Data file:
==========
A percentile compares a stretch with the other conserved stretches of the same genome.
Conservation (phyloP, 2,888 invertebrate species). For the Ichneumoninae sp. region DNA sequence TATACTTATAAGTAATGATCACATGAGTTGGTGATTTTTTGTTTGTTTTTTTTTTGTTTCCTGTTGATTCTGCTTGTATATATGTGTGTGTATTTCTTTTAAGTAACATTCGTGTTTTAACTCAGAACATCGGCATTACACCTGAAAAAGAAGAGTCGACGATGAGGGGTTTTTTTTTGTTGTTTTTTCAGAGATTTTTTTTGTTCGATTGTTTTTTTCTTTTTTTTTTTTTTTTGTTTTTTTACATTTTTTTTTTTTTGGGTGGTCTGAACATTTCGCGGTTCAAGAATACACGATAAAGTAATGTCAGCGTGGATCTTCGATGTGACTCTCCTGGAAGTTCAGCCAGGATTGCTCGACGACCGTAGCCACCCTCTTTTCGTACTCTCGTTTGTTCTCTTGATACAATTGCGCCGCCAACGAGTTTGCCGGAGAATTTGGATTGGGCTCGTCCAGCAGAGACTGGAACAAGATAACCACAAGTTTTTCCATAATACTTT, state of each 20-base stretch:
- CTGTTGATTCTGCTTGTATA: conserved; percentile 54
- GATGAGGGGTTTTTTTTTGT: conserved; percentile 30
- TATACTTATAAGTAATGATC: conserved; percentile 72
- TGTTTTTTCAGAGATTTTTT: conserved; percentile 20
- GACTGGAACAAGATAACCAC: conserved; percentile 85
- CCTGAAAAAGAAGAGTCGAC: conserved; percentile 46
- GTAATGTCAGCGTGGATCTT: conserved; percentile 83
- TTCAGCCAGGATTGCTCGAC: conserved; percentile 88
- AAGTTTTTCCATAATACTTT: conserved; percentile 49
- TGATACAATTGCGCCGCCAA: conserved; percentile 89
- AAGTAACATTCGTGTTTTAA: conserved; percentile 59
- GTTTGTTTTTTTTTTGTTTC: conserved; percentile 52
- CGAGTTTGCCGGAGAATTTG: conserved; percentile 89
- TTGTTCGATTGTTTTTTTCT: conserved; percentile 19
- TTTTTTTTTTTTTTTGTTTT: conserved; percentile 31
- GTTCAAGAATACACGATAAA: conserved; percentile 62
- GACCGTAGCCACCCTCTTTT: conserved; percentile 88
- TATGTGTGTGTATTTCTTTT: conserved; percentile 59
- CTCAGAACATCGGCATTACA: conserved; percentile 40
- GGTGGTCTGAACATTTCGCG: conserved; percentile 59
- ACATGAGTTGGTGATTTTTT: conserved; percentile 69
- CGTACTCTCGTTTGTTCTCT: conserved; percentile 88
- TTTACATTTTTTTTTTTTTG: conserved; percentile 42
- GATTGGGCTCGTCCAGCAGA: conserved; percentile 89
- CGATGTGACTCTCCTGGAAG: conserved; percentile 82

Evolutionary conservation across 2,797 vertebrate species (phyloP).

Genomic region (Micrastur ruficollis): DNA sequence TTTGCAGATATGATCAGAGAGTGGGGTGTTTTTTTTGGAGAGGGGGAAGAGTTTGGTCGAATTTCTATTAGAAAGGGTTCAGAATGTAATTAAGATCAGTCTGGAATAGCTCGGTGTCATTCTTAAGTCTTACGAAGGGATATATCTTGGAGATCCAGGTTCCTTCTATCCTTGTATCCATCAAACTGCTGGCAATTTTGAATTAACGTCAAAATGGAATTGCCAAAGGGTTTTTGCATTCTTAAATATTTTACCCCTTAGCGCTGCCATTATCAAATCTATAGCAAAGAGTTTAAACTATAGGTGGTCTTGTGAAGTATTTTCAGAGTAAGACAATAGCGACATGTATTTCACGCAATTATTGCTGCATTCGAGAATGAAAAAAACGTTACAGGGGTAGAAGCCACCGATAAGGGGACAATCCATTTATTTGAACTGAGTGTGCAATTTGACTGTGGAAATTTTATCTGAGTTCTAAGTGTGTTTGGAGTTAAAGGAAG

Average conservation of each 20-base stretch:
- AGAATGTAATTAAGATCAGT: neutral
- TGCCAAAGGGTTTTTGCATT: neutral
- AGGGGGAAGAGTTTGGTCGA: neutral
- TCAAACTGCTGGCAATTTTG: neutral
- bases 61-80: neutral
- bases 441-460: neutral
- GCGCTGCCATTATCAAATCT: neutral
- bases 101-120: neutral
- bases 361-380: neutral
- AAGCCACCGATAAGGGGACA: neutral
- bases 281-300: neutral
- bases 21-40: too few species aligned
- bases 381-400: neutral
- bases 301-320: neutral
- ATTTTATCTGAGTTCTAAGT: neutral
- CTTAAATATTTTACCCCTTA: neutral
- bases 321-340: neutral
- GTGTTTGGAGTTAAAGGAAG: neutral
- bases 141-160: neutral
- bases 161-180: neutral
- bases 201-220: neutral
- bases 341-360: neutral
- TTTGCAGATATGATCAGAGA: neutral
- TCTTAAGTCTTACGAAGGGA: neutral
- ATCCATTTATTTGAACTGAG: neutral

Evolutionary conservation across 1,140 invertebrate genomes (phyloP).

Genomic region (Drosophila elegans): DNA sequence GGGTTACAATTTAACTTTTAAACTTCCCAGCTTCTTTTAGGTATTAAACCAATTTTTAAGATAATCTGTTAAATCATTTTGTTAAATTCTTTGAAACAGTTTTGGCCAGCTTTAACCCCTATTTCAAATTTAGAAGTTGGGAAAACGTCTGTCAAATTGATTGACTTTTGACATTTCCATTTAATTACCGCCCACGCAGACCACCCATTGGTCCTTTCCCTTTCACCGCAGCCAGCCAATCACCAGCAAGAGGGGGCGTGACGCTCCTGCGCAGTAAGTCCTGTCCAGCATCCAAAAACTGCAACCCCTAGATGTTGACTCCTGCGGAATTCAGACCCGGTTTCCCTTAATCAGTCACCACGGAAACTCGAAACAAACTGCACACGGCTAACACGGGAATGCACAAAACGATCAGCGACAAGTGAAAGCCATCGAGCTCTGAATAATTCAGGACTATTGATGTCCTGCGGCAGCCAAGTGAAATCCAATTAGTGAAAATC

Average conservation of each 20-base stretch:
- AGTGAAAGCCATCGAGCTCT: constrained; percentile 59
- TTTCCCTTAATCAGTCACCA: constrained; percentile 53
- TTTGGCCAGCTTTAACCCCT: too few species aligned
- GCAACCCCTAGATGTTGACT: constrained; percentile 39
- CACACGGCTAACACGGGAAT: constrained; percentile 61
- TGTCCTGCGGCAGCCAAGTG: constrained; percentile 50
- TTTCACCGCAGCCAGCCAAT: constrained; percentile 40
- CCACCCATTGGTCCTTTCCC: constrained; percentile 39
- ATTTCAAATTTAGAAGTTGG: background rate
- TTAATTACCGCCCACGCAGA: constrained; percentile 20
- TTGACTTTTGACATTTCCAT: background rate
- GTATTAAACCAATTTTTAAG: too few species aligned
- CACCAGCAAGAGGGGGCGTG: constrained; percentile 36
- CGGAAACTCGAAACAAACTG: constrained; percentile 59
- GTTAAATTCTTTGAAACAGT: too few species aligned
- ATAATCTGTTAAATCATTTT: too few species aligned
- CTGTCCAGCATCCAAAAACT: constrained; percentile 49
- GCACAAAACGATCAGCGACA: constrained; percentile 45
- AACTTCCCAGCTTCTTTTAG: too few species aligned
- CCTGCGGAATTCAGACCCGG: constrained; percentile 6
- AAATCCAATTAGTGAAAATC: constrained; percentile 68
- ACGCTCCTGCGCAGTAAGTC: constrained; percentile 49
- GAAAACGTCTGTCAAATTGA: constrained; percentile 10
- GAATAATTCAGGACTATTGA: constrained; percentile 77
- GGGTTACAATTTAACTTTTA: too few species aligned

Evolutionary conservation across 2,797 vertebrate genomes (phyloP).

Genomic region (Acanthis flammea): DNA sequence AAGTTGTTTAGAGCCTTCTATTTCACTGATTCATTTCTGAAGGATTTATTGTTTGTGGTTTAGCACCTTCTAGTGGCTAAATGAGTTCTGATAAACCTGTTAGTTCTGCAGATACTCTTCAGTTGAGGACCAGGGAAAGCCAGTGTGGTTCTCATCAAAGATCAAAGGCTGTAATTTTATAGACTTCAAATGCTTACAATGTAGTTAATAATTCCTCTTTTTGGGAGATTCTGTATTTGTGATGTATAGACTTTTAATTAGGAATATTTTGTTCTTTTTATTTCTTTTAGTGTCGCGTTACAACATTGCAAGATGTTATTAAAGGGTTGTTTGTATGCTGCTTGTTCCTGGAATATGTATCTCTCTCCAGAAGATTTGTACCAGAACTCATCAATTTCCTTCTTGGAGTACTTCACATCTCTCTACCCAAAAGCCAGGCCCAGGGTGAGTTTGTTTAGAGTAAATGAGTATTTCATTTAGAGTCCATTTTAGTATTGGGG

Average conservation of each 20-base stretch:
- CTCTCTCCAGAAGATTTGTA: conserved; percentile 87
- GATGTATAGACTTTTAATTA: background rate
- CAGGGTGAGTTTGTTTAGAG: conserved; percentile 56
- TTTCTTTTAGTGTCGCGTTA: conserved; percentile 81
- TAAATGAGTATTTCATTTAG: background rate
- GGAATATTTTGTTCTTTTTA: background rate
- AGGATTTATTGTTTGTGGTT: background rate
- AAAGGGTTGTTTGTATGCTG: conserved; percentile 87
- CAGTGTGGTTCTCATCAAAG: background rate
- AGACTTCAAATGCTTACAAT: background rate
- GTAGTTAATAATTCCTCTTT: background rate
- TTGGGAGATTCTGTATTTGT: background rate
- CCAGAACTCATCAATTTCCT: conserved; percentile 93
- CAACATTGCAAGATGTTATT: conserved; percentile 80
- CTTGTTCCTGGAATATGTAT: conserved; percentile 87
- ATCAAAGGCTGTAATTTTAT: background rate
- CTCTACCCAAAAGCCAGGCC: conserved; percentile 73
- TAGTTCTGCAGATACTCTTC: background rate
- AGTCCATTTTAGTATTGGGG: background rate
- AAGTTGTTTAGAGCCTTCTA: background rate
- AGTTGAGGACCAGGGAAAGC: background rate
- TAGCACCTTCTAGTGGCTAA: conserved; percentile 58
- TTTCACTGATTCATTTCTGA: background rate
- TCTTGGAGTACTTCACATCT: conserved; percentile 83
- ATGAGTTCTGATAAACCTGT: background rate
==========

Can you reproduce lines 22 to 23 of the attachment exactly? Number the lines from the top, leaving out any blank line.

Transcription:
- GGTGGTCTGAACATTTCGCG: conserved; percentile 59
- ACATGAGTTGGTGATTTTTT: conserved; percentile 69